May 2004
Volume 45, Issue 13
ARVO Annual Meeting Abstract  |   May 2004
Dynamic Light Scattering detects molecular lens changes associated with aging as well as with cataract formation in vivo
Author Affiliations & Notes
  • R.R. Ansari
    NASA Glenn Research Center, Cleveland, OH
  • M.B. Datiles III
    NEI/NIH, Bethesda, MD
  • K.I. Suh
    OAI, Cleveland, OH
  • G.F. Reed
    NEI/NIH, Bethesda, MD
  • Footnotes
    Commercial Relationships  R.R. Ansari, 5973779 P; M.B. Datiles III, None; K.I. Suh, 5973779 P; G.F. Reed, None.
  • Footnotes
    Support  none
Investigative Ophthalmology & Visual Science May 2004, Vol.45, 349. doi:
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      R.R. Ansari, M.B. Datiles III, K.I. Suh, G.F. Reed; Dynamic Light Scattering detects molecular lens changes associated with aging as well as with cataract formation in vivo . Invest. Ophthalmol. Vis. Sci. 2004;45(13):349.

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      © ARVO (1962-2015); The Authors (2016-present)

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Abstract: : Purpose: To study molecular changes in the human lens in vivo in normal aging and in cataract formation using the newly developed NASA–NEI Quasi–elastic or Dynamic Light Scattering (DLS) device. Methods: We studied 25 normal and 25 cataractous eyes using the DLS device. All patients gave informed consent and participated in IRB approved NEI Protocols, and underwent complete dilated eye examinations, including clinical lens grading and A scan ultrasonography to determine the exact location of the lens nucleus. Results: With aging, there were consistent and progressive increases in molecular size of both low and high molecular weight particles in the lens detected by DLS. However, in cataract patients, there are different, dramatic increases in particle size as well as loss of low molecular weight proteins detected in vivo, even while the visual acuity of patients remain 20/20. Using particle size of 800 nm as the cut–off, we are able to detect differences between normal and cataract using the DLS technique. Conclusions: The DLS technique enables us to study molecular changes which occur in normal lens aging in vivo. This also enables us to detect early molecular changes that occur in early cataract formation, as distinguished from normal age changes.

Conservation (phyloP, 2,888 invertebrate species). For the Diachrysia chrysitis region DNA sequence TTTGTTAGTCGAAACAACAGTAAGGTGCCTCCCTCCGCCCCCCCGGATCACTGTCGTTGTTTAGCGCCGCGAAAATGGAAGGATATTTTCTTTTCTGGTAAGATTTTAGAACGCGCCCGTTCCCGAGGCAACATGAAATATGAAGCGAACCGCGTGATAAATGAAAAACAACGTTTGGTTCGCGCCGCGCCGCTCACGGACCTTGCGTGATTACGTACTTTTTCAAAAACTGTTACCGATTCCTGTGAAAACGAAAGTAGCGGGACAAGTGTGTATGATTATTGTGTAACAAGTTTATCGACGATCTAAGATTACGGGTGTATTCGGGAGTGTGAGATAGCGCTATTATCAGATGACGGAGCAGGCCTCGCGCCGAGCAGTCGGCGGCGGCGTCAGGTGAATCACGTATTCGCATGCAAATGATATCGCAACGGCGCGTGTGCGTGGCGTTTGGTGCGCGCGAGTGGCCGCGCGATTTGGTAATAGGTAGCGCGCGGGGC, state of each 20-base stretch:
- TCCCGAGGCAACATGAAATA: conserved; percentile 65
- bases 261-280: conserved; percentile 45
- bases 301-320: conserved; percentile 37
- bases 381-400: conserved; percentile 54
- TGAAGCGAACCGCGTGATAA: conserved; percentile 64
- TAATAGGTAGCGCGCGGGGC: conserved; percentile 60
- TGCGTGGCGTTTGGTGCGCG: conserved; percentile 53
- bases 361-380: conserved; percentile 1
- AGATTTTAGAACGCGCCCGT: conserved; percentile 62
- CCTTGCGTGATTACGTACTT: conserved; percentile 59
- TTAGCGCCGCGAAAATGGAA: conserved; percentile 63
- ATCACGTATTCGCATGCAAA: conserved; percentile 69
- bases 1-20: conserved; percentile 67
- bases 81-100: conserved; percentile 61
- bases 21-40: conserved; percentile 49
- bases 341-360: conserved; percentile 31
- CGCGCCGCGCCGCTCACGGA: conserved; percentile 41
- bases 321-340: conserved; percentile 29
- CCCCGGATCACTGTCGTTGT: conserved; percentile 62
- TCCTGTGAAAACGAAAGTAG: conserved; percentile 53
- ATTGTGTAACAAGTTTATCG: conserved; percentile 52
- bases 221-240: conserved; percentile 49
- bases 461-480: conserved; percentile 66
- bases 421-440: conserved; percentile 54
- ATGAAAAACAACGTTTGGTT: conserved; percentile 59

Keywords: cataract • clinical research methodology • laser 

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